After the civil war in 1861-65, slavery ended, African-Americans were made citizens and allowed to vote. However these laws were often ignored and new laws were passed in the southern states to separate the black from the white in public. After almost 100 years of being threated as second-class citizens, the Civil Rights Movement began. Many consider the well-known story of Rosa Parks refusing to give her seat on the bus to a white man as the spark that ignited the beginning of a movement. The African-Americans started to boycott the bus system and chose the world famous and former Nobel Prize winner Dr. Martin Luther King Jr. as the leader of their protest.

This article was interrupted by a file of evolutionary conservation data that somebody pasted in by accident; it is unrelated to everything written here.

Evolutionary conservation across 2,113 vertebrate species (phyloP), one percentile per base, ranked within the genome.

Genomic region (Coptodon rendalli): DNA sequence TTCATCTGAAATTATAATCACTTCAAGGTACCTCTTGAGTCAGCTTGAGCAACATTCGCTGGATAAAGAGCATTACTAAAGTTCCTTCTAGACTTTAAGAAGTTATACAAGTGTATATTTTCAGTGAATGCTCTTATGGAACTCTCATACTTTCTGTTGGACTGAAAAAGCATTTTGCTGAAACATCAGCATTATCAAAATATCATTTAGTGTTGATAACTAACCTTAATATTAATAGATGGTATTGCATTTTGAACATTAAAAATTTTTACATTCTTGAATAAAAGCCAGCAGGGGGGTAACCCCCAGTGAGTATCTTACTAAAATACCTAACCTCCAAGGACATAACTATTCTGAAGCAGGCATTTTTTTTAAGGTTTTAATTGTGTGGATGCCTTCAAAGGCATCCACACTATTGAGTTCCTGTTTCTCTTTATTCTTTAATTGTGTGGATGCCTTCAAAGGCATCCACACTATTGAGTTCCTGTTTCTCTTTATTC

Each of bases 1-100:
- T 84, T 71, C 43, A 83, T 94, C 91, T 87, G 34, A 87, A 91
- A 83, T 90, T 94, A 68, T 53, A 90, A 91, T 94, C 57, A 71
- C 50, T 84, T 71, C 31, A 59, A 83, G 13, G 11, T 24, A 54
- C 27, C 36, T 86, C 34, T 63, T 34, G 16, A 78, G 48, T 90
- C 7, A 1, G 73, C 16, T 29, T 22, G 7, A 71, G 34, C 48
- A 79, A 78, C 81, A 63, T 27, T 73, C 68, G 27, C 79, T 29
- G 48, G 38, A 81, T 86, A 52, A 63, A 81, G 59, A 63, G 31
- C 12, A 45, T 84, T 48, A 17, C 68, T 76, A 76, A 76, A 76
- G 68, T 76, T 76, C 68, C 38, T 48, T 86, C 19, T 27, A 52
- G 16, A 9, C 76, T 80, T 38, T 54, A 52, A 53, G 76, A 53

Yazmin Espinoza Mrs. Holloman AVID 16, May 2016 Great Leader Research Paper Dr. Martin Luther King Jr’s work and life were influenced by the fact that many African Americans in the South suffered from violence and from being treated as a second-class citizen. Segregation, sit-ins, “Letter from Birmingham Jail”, and Jim Crow laws may have influenced the life and work of Martin Luther King Jr. for civil rights. The landmark case of Brown v. Board of Education in 1954, demonstrated that “ separate but equal” violated the 14th amendment of the United States of Constitution. As one of the thirteen parents of the Brown v. Board of Education case, filed a lawsuit on Topeka school board because their African American child was unable to attend